Duolingo is a free service that teaches you another language. You can learn from Spanish, French, Portuguese, German, and more. There are Android and iOS apps available which are also free. It was a huge hit last year and the courses really do work if you stick with them. It teaches you in the form of a game so it remains interesting even during the hard portions.

                            Advertising

                            14. BBC Languages

                            self-education

                              There is a more professional language resource for those looking to learn a second language for free and that’s BBC Languages. It still has games for those who like them but there are also audio and video clips mixed in along with more classic lessons. The front page hasn’t been updated in a while but the website is still functional.

                              15. iTunes U

                              self-education

                                iTunes U is a unique case. It’s only available for iOS devices like the iPhone and iPad so if you don’t have one of those then you’re out of luck. It’s a good resource to learn because a lot of colleges have dumped free stuff into there. You can find subjects on practically anything. There are free and paid courses available.

                                16. Wikiversity

                                self-education

                                  Wikipedia isn’t the most trusted source out there but it is getting a better reputation all the time. Most of the stuff that’s on there is at least mostly accurate and that makes it a pretty decent platform for learning. It uses Wiki’s classic interface to link you to resources, courses, and labs to help you learn a bunch of stuff in a bunch of subjects. It’s a great free resource.

                                  17. Textbook Revolution

                                  self-education

                                    Textbook Revolution is much like Free Computer Books above except that it has far more subjects. This is a resource that is run by students and includes free e-books on a number of subjects. It’s simple to use. You just search for subjects, download the books, and read them on your computer. With the sheer number of subjects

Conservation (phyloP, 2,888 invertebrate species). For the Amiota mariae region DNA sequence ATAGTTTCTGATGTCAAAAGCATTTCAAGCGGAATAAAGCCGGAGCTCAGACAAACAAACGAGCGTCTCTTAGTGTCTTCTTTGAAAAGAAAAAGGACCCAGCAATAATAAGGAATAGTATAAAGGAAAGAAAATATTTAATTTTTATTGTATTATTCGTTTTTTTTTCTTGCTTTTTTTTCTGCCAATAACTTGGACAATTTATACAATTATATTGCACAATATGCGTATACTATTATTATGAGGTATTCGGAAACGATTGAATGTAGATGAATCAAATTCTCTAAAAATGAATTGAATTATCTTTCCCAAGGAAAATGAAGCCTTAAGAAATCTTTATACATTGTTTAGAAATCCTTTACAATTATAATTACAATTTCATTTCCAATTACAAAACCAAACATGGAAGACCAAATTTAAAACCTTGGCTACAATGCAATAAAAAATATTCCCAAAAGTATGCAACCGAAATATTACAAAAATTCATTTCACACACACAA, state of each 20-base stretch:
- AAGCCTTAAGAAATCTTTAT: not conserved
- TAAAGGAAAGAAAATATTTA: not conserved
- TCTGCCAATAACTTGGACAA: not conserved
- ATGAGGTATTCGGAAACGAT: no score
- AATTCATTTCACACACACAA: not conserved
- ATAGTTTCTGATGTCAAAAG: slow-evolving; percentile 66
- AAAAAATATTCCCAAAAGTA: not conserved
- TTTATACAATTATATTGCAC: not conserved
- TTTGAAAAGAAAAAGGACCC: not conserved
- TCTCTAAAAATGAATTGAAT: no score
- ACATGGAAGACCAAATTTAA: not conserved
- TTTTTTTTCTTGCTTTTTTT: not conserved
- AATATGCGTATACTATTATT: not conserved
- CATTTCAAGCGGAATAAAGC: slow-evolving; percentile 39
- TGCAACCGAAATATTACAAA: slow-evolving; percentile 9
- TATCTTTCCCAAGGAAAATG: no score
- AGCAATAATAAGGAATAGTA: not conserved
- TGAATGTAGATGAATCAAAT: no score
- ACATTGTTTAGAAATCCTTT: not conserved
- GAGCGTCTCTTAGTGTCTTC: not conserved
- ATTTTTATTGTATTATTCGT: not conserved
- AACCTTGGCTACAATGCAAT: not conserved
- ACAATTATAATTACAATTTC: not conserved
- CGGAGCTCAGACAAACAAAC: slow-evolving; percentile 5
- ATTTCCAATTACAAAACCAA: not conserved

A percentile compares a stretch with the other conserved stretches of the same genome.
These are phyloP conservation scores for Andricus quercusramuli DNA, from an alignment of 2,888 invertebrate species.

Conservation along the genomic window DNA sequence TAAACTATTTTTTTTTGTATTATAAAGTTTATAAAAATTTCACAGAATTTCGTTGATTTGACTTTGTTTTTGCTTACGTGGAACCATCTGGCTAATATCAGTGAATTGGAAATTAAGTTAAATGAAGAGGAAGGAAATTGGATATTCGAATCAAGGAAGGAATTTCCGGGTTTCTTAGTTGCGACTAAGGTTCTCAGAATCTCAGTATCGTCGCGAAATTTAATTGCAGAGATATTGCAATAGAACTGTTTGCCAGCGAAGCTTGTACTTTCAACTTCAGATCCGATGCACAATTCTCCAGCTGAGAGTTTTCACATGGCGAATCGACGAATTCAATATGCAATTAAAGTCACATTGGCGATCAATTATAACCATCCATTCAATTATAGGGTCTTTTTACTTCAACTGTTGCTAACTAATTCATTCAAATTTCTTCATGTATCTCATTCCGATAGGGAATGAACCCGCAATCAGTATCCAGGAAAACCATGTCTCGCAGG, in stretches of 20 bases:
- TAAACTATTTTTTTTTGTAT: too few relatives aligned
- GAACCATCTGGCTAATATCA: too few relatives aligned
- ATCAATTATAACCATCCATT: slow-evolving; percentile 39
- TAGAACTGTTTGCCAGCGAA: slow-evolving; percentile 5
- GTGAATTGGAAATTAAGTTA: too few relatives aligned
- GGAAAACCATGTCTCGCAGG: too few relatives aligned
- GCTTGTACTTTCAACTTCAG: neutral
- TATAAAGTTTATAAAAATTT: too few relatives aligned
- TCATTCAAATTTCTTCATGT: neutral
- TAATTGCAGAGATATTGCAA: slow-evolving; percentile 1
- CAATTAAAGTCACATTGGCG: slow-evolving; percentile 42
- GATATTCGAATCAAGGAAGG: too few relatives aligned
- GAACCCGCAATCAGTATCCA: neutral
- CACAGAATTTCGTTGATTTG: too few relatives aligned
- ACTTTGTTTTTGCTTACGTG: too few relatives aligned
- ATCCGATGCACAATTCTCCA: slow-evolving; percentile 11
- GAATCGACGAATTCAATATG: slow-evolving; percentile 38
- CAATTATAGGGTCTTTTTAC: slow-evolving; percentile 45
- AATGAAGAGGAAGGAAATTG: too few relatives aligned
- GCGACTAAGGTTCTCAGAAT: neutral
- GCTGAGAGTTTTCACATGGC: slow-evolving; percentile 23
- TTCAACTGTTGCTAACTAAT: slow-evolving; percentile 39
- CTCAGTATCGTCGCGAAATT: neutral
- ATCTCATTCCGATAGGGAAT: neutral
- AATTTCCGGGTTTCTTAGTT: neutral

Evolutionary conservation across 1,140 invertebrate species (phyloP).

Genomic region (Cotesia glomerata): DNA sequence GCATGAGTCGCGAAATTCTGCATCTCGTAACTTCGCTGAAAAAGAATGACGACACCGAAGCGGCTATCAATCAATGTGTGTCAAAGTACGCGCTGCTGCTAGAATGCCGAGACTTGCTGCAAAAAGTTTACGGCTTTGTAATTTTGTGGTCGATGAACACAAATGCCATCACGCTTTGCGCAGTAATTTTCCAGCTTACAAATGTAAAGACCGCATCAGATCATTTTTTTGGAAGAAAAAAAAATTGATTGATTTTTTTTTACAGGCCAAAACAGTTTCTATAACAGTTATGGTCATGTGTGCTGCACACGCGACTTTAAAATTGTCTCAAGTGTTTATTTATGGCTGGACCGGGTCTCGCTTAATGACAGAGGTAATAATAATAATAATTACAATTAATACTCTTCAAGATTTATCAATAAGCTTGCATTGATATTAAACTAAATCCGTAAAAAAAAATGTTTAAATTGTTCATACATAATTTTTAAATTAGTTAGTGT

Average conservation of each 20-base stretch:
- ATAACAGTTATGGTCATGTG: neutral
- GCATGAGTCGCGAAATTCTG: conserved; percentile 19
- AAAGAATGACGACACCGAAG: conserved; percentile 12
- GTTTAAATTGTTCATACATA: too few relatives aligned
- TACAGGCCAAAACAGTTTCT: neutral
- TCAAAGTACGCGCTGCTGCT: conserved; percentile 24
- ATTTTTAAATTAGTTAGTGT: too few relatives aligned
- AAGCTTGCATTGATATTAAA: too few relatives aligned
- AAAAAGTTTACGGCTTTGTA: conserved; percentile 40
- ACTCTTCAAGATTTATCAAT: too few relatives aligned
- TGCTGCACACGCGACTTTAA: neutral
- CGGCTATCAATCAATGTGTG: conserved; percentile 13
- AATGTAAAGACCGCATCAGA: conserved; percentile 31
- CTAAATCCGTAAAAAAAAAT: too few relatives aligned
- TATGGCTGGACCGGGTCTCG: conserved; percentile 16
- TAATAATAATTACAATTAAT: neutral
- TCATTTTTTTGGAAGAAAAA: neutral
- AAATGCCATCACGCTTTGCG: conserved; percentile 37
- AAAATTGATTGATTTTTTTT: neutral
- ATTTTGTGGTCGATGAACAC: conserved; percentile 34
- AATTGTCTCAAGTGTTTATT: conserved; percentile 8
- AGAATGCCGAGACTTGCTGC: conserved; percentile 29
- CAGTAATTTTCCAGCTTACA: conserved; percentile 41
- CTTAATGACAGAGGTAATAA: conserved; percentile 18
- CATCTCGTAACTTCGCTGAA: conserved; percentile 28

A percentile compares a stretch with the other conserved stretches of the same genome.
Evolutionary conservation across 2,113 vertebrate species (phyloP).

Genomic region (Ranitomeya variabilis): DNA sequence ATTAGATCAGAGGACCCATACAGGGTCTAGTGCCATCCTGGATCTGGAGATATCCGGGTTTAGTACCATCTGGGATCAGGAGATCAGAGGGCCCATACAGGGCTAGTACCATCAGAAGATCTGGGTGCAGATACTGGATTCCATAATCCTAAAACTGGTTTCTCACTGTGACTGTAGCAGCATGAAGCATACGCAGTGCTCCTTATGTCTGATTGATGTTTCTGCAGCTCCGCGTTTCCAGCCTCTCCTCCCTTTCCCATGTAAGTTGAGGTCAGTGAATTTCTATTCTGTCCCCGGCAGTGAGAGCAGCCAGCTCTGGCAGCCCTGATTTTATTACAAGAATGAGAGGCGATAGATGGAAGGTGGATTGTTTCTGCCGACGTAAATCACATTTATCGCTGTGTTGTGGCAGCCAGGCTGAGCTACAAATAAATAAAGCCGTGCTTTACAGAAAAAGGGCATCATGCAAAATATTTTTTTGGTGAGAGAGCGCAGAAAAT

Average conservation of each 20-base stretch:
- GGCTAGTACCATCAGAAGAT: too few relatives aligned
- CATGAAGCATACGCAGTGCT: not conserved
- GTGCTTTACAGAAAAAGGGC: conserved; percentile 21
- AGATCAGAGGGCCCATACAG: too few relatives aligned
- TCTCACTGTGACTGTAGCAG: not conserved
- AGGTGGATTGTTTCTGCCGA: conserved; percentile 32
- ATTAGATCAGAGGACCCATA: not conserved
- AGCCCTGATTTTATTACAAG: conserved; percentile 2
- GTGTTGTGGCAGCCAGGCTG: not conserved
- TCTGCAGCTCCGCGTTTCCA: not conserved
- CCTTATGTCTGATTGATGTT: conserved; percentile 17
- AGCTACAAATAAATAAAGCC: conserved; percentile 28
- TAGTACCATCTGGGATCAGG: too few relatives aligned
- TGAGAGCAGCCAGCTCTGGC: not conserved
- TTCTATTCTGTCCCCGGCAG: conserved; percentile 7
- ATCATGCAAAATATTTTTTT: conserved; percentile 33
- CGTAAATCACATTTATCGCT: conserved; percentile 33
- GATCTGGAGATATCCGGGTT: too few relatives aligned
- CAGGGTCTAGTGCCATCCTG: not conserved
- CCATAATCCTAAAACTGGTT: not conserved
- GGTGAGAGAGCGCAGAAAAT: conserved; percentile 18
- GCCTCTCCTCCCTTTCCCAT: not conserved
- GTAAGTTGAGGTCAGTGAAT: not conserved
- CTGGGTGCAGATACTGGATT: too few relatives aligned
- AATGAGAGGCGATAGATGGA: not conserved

18. E-Books Directory

                                    Advertising

                                    self-education

                                      If you can’t find what you’re looking for at Textbook Revolution, you can always try E-Books Directory. It doesn’t have the best design but you can find over 20,000 e-books there in a wide range of subjects. It doesn’t matter what you’re studying you should be able to find something here for you.

                                      19. University of Pennsylvania Book Page

                                      self-education

                                        The last free book resource on the list is the University of Pennsylvania Book Page. Using this site you can gain access to an untold number of free books used by the students of the University of Pennsylvania. It’s a very minimal site so you’ll have to go back to getting used to white web pages with blue links everywhere but it’s still a great resource for free information, essays, books, and other educational texts.

                                        20. History Channel

                                        self-education

                                          Last and certainly not least is the History Channel. The TV channel may have gone downhill a bit over the years but the website is actually extremely informative. I’ve actually used it for resources on essays before. There are lists, random webpages, and other history things. History buffs could spend all day there. Even non-history buffs probably could if they found a fun line of stuff to read about.

                                           

                                          Learning is wildly important because it’s something none of us are ever done doing. The more you learn, the more you know and the more you know, the more you can do. Use these resources to learn how to do a number of things that you can use in real life!

                                          Featured photo credit: AMC Networks via images.amcnetworks.com

                                          More by this author

                                          15 Most Effective Cool Down Exercises For Every Workout 12 Inspirational Speeches That Teach You the Most Valuable Life Lessons 10 Things Guys Love That You Didn’t Expect 20 Google Search Tips to Use Google More Efficiently 10 Benefits of Sleeping Naked You Probably Didn’t Know

                                          Trending in Technology

                                          1 5 Killer Online Journal Tools That Make Journaling Easier and More Fun 2 10 Best Task List Apps Out There for Getting Stuff Done 3 20 Google Search Tips to Use Google More Efficiently 4 8 Most Effective Games and Apps to Learn to Type Fast 5 18 Best Time Management Apps and Tools (2018 Updated)

                                          Read Next

                                          Advertising
                                          Advertising

                                          Last Updated on August 29, 2018

                                          5 Killer Online Journal Tools That Make Journaling Easier and More Fun

                                          5 Killer Online Journal Tools That Make Journaling Easier and More Fun